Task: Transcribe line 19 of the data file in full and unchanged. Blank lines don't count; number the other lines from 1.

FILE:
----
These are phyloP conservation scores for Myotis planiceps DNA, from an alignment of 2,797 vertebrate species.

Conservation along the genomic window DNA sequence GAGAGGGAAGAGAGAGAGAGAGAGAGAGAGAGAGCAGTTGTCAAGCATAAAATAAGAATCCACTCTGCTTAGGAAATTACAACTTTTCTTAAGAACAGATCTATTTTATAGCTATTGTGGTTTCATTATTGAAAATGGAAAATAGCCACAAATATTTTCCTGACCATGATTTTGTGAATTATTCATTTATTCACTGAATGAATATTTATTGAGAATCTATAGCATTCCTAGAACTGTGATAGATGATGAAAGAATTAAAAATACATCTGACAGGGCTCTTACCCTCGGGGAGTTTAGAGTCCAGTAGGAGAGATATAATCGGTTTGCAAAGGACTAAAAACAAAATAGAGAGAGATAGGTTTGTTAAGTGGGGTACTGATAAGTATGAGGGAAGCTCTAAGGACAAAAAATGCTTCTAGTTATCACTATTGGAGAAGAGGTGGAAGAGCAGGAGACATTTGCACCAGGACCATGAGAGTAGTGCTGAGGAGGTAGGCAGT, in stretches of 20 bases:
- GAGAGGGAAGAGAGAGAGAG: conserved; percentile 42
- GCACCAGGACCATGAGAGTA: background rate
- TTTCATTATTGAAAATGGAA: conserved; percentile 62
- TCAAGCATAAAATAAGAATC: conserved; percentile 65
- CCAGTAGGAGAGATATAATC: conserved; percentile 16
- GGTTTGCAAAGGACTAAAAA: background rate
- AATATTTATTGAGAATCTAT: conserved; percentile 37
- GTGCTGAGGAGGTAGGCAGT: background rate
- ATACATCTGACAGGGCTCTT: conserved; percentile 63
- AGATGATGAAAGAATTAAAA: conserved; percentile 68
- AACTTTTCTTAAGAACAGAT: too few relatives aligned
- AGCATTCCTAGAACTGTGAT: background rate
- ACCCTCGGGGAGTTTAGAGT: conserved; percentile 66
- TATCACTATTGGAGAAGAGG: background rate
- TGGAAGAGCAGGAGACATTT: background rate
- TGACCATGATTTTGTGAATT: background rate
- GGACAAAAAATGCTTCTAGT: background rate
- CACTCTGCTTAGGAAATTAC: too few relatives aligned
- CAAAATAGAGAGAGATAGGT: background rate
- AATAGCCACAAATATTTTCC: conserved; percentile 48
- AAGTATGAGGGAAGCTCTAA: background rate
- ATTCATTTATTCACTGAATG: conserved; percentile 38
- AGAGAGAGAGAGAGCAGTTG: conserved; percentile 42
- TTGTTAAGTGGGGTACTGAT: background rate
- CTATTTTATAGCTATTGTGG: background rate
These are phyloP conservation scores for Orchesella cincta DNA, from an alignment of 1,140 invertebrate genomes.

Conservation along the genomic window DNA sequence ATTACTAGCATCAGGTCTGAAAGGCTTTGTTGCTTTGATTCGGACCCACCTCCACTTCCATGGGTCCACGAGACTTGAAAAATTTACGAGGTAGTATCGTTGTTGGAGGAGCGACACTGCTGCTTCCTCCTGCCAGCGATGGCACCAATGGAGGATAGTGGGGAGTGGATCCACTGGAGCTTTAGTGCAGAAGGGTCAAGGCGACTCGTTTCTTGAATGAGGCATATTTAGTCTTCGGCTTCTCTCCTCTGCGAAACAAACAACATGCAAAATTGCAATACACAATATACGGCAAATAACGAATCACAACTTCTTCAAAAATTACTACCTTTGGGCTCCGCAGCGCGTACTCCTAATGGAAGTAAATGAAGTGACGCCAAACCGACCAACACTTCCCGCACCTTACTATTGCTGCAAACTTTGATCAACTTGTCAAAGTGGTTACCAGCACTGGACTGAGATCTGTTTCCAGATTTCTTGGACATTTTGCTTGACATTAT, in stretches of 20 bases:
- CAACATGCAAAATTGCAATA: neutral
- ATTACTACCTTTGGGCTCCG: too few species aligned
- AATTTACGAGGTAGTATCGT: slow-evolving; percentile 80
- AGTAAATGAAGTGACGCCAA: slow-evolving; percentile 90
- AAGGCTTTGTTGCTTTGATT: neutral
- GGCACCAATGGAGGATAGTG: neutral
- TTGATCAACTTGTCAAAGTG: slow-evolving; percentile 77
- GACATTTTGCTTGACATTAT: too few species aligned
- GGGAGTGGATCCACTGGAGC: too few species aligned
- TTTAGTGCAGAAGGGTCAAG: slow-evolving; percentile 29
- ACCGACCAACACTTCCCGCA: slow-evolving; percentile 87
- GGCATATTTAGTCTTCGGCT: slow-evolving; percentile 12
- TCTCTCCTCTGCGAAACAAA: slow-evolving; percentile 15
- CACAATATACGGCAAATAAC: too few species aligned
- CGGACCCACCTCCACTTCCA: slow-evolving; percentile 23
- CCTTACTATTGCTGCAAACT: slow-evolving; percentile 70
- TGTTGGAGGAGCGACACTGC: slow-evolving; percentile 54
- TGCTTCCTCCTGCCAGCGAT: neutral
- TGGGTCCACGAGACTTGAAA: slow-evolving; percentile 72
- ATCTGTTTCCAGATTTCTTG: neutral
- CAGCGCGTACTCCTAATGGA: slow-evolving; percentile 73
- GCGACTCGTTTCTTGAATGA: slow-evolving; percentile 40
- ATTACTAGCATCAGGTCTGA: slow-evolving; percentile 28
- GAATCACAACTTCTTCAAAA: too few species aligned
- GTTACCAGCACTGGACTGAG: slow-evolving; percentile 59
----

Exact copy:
- GGACAAAAAATGCTTCTAGT: background rate